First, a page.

Do you think about a logo’s meaning?

by Heather Lipe


I genuinely love creating logos. A new logo often signals a new business or product, and few things make me happier than seeing another person follow their dreams and take that leap. Logos are exciting to design because the possibilities are endless… of course, there may also be a lot of confusion and expectations in those endless possibilities, and that can sometimes make it hard to pick a direction.

Some people seem to have an unmistakable vision of what they would like for their logo. Perhaps they found the Yellow Brick Road of logos or discovered a process on their own that helps them pick a logo direction that feels good to them. I would love to find a way to help business owners that aren’t as clear on what route they would like to take for their logo. It is my job to help you get that vision out into the world, and if I can help you clarify what that vision is, we can reach the goal quicker.

In my quest to improve my logo communication skills with my clients, I have put together some of my thoughts about logos that I hope will help clarify their purpose and make them easier to create. I’d love to start a conversation, so please share your feedback if any of this sparks a thought!

I believe logos should be professional, recognizable, bring you joy to look at it, and not confuse your market.

Your logo should be professional.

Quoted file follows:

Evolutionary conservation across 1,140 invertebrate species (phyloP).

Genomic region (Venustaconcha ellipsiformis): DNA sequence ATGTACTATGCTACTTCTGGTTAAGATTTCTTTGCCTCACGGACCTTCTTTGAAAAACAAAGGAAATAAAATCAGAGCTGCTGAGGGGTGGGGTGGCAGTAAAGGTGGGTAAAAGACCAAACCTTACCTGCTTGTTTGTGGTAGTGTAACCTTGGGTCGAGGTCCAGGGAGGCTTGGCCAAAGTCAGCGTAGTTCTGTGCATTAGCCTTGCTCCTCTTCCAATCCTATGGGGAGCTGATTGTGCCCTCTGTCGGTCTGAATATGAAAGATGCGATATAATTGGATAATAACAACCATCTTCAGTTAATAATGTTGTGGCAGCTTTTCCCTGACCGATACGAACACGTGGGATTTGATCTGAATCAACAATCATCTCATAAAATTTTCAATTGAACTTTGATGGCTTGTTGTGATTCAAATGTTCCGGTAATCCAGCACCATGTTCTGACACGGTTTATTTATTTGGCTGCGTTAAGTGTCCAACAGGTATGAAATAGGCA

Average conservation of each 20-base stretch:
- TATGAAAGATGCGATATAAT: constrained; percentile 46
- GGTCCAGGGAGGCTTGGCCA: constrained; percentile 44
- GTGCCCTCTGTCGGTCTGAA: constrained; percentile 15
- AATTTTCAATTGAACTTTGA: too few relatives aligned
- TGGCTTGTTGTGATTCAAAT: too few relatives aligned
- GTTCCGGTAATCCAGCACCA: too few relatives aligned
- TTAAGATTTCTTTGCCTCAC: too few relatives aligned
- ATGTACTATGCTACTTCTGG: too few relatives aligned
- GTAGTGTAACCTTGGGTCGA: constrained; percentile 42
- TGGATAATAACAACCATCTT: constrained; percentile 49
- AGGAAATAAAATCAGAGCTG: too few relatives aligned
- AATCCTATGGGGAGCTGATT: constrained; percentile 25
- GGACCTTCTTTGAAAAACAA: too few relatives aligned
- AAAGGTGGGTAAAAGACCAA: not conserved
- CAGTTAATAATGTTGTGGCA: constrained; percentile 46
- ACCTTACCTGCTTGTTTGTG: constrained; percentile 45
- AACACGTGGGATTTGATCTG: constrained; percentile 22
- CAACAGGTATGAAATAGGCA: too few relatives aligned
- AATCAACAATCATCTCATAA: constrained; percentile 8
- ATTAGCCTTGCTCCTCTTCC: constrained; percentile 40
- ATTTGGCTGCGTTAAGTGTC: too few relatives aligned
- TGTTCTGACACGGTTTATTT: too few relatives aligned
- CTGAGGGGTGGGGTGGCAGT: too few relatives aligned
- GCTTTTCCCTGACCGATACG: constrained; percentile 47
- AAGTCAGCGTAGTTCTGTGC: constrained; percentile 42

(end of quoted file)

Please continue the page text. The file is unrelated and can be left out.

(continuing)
High quality, not conservative. Your logo could be a cartoon, but make sure it does not look stretched, pixelated, or have any other display issues.

A logo should be recognizable, not meaningful.

Think about Mcdonald’s, Google, Apple, Nike, etc. Do you ever think about the actual meaning of their logos? Of course, you likely recognize them and have feelings about each brand based on their reputation and your experience with them, but without any prior knowledge it would be difficult to guess what the company is about just by looking at their logo.

If you have a logo idea with a lot of meaning, that is great, but don’t overthink it. You don’t need to cram every service, quality, or value into your logo. It does not have to represent everything about you and your company. That doesn’t mean that your logo isn’t necessary or that you shouldn’t care about how it looks. I just mean that overthinking its meaning can lead to indecision and stress, and there is no need for it because that is not the purpose of a logo.

Your logo should bring you joy to look at.

If you are creating your logo, you should love it! As a business owner, you will see it frequently. It doesn’t have to represent everything about you, but you should enjoy looking at it.

Your logo should not confuse your market.

Your logo doesn’t need to make total sense to your market, but it definitely shouldn’t confuse it. For example, if you’re a bakery, don’t pick a hamburger for your logo.

Now, you might be wondering, “what does a woodchuck have to do with a marketing and design business? Isn’t that confusing to your market?”

Well, the honest answer is… YES! The Woodchuck Arts logo has been confusing at times to people!

When we came up with the name Woodchuck Arts, we focused on brand reputation and uniqueness and did pick a name and logo that could be confusing to our market. This is where logo design gets tricky. Even though the Woodchuck Arts name and logo can be confusing, it is professional, still brings me joy to look at, and is memorable. Therefore, I choose to keep the name and logo because it checks most of the boxes, if not all.

Some people have a hard time picking a logo because they believe it is permanent and has to be perfect. However, your brand and logo can evolve just like your business does, so don’t overthink it to inaction.

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Woodchuck Arts is geo-located in Pickerington, Ohio, but we serve clients all over the United States.
Cultivate Pickerington Business Center
19 N Center St, Pickerington, OH 43147